IT is election season once again in Lesotho and as is the norm, the politicians have been reaching out to different sectors of the country’s body politic with a plethora of promises designed to sway the vote in favour of their parties.
Lesotho heads for the polls on 3 June, the third time the country is holding elections in five years.
This comes against the background of the collapse of the Pakalitha Mosisili-led seven parties’ coalition government after a no confidence vote by the opposition parties on 1 March.
And if the politicians are to be believed, the country could well become the Biblical Promised Land flowing with milk and honey.
Roads will be refurbished, jobs will be created and the senior citizens will received decent monthly gratuities.
And even sport, so long a neglected sector, will receive the much-needed funding and support so that Lesotho can finally take its place among the great sporting nations of the world.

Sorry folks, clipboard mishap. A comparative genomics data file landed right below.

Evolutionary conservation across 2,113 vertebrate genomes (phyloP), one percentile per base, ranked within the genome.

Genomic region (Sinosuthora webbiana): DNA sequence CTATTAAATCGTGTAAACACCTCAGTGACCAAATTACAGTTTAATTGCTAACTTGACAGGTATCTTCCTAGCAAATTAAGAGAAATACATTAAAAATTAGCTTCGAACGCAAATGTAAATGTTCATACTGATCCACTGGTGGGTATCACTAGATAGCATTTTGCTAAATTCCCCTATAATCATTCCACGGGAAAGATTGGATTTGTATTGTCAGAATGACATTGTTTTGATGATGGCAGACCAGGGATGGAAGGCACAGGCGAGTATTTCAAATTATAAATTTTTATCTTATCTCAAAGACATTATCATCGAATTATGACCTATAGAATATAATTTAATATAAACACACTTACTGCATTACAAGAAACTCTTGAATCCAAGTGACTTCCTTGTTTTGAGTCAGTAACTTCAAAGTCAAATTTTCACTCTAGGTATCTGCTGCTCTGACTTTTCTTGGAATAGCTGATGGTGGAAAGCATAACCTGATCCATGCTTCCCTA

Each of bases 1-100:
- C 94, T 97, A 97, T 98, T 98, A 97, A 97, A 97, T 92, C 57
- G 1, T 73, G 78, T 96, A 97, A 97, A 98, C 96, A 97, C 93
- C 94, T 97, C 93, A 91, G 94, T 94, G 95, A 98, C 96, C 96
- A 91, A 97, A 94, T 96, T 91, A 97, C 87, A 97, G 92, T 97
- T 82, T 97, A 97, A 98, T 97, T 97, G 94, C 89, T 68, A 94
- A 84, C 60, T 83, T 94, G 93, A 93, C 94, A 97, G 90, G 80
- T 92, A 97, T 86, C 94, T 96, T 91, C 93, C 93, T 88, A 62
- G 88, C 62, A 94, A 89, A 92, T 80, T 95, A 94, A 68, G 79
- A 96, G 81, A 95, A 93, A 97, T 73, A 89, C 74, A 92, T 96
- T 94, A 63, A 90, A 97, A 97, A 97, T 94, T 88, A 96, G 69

No more will sporting associations such as the Lesotho Netball Association as well as Federation of Lesotho Rugby receive a paltry M100 000 as annual subvention as they did in 2016.
Those peanuts made it almost impossible for them to compete in international competitions let alone put in place development programmes.
The Lesotho Times Sports Reporter Mikia Kalati caught up with different political figures who promised a new era for the sporting fraternity in the event they achieved power after the polls.
Movement of Economic Change leader, Selibe Mochoboroane said his party stood for uplifting the economy and it would therefore allocate adequate resources towards developing the youth including through sport.
“We are aware of the role that sports can play in growing the economy and our policy is to utilise every weapon that can uplift our economy,” Mr Mochoboroane said, adding, “So we will put a lot of focus on sports development and empowering the youth”.
The former Small Business Development Minister said they would allocate more resources as well as encourage Lesotho Television to dedicate greater coverage to local sports as a way of marketing them to the global stage where they could secure more lucrative contracts.